But even if those are implemented, you still have standardized tests like the ACT and AP exams and the SAT given out by the College Board. Why do these stress us out? There are many factors, but there are three reasons that I believe to be the most prevalent and stressful:

1) Time: America is one of the few countries that actually puts a time limit on tests. Other than the fact that this teaches horrible problem solving (we’re told if we don’t know a problem, skip it) it adds unnecessary stress to tests. Why should the time in which you can solve a problem reflect your ability to do so?

2) Exaggeration: we are frequently told either directly or indirectly that certain tests like the ACT or even an AP exam are extremely important and that they’re the end all be all. If you don’t do well, you will automatically work at a fast food restaurant for the rest of your life. If you don’t get one point higher this time, you won’t make it into any college. This is how I look at it: if a college is only going to look at me based on a single number as if that accurately represents who I am, I don’t even want to go there. Many may disagree with me on this, but just know other factors play into college like essays and GPA.

3) “Success”: all too often, I think this how many students see their scales on tests:
Success: 100-92; 
Failure: 00-91
Or something like that where they have a fine line drawn in their heads where, if they don’t get a certain number or above, they failed. What’s worse is that these thoughts are encouraged either directly or indirectly by teachers, peers and even parents. We get too caught up in the numbers we’re judged by and not the things we’re learning.

The bottom line is this: most tests you take, in all reality, hold minimal significance. If you’re going to worry about something, worry about this: are you learning? Or are you just shoving content down your throat to regurgitate it on tests? If you’re doing the latter, you’re doing it wrong. We have the opportunity to attend one of the best schools in this state for free. If you were to bring a child to America and put them in school, their concern would not be their grade. Their concern would be learning as much as they could each and every day and enjoying it. That is what you should be striving for. If you do that, the grades will follow.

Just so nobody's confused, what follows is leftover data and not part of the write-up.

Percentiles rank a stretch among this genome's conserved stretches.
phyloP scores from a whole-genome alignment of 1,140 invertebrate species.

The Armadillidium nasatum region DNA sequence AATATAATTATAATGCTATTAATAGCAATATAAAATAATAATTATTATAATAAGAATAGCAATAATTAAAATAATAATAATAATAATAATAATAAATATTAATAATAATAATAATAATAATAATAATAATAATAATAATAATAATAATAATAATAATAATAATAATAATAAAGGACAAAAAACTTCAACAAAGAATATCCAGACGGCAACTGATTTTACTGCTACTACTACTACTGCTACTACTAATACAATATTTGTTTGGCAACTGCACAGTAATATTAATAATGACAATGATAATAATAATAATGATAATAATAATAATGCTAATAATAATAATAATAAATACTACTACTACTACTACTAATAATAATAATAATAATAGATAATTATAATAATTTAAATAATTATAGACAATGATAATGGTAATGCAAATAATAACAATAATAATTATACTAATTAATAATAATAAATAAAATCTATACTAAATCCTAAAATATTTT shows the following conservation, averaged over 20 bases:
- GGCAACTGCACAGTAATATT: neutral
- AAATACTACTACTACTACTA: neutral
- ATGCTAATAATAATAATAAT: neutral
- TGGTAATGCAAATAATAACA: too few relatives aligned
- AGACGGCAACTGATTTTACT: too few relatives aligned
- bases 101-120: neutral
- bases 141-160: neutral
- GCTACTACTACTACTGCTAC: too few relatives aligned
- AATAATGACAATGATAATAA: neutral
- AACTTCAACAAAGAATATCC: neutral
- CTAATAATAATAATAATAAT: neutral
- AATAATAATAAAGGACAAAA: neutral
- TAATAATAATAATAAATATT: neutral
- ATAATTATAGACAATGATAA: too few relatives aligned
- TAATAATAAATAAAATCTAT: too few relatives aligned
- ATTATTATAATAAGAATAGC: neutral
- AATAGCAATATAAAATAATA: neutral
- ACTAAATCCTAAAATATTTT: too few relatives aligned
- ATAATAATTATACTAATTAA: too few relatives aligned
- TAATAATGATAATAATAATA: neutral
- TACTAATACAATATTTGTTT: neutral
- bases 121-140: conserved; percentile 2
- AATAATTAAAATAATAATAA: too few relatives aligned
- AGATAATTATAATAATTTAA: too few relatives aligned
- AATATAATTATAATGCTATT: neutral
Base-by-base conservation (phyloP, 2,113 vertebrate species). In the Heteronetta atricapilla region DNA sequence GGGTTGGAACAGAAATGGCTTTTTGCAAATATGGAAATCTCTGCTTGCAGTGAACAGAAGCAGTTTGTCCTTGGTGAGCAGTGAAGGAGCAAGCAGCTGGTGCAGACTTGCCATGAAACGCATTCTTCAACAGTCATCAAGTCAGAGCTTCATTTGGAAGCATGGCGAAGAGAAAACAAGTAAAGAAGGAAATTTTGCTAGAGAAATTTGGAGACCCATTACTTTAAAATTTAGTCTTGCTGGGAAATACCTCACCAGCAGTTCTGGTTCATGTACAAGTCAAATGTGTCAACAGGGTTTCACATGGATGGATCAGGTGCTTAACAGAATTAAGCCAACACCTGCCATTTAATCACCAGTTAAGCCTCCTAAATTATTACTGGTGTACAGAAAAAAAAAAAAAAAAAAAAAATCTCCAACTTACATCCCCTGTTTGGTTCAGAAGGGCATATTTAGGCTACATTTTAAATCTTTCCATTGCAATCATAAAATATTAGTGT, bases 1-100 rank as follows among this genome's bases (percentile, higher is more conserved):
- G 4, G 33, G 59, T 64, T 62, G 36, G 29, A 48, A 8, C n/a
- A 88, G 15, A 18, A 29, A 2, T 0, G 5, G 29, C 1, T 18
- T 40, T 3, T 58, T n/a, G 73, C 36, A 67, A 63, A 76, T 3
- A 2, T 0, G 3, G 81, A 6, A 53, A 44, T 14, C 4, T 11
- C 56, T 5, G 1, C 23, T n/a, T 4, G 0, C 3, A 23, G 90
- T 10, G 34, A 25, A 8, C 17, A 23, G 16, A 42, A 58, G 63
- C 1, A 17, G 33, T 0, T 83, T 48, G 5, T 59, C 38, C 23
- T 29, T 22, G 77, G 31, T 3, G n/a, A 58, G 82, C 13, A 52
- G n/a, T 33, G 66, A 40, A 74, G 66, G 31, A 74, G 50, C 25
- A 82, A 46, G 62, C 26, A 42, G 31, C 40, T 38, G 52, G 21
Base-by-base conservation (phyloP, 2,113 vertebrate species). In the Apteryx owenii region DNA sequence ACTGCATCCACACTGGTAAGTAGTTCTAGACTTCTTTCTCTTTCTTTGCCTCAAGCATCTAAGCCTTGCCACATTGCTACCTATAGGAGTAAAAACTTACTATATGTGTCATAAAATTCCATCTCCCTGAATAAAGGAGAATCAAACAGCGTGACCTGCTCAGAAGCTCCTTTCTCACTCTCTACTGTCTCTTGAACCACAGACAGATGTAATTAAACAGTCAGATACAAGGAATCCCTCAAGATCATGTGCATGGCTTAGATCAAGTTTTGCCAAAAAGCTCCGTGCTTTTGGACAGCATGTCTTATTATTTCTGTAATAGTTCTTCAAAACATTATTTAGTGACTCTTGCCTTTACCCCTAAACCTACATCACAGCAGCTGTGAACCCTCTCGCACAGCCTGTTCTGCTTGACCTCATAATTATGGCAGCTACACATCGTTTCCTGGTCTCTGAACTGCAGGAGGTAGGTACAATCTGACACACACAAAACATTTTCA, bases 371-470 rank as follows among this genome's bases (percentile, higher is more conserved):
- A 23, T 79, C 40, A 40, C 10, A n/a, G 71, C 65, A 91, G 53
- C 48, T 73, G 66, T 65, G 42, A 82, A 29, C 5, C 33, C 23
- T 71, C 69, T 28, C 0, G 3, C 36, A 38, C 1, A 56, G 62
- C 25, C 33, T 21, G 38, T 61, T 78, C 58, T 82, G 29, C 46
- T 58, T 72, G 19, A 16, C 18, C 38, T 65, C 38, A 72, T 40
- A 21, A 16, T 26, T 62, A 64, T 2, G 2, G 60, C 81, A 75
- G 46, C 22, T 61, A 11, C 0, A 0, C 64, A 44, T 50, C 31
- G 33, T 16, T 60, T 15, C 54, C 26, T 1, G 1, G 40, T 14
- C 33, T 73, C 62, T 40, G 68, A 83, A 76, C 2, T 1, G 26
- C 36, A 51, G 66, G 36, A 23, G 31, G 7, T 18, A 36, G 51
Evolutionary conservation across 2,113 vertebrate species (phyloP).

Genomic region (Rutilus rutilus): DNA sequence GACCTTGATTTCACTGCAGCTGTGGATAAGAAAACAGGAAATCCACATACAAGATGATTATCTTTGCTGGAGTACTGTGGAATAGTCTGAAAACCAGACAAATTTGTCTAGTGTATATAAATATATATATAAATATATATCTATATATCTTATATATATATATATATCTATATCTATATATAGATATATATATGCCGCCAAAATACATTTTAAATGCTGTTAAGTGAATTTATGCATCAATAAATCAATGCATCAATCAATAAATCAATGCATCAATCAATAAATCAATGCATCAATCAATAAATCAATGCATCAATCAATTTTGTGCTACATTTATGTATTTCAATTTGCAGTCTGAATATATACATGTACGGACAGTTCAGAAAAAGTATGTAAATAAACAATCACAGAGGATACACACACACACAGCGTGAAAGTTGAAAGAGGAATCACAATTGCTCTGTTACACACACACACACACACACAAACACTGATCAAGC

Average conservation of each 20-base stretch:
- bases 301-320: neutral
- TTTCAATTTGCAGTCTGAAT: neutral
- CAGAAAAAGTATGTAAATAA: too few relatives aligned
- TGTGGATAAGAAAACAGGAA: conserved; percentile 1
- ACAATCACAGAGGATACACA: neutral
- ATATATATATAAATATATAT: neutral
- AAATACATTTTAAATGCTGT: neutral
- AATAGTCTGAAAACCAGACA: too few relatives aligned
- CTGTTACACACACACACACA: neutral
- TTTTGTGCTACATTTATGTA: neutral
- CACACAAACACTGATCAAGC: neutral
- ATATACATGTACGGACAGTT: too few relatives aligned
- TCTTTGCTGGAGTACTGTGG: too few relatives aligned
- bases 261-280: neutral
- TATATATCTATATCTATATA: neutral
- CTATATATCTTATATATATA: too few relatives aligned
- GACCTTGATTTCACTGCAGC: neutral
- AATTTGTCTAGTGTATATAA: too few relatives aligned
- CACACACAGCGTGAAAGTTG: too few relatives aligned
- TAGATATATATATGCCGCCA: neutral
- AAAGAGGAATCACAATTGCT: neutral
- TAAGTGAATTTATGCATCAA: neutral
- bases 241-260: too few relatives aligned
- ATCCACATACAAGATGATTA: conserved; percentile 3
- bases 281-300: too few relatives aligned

Common Application, uncommon problems

Mia Zanzucchi

So far this year, senior English teacher Ms. Brinkerhoff has had 12 students ask for teacher recommendations through the Common App. When she first tried submitting recommendations, she was asked whether or not her students were ranked. No matter which option she chose, the page wouldn’t go through.

“I don’t mind doing them,” Ms. Brinkerhoff said. “I just can’t get in.”

Ms. Brinkerhoff is now in the process of submitting recommendations for those 12 students by email and snail mail.

She isn’t alone. For several West Jessamine seniors and teachers and all three counselors, applying to college and filling out recommendations means battling the Common Application’s technical glitches.

According to statements released on the Common Application Facebook page, technical glitches across the world have included final submission errors, incorrect formatting when pasting essays, slow performance across the board, login issues for both applicants and recommenders, Help Center shutdowns, not being able to save application information, general issues through the Google Chrome web browser and delayed application fee payments.

Senior Abbey Bowe applied early to several schools, but when she tried to submit her applications, one of the schools didn’t receive any of her information even though the Common Application said it had been submitted. Her recommending teachers had to send letters by post and her counselor tried to submit information for her application at least eight times.

Even though the number of applicants, counselors and teachers filling out the Common App has steadily increased every year since the 2008-2009 school year, Common App launched a new format, called the “4th generation online system,” on Aug. 1 of this year.

Director of Guidance Ms. Heady said that several of her students “disappeared” from the Common App website when the 4th generation was released. Sections were filled out and then wiped, and after the information was submitted, nothing went through.

After contacting Common App, the guidance department was advised to have students resubmit their counselor and to update programs like Java, Adobe, Flash and their Internet browsers.

“It seemed to take forever,” Ms. Heady said. “Of course I wanted an easy, quick fix, and it wasn’t as quick as I wanted it to be.”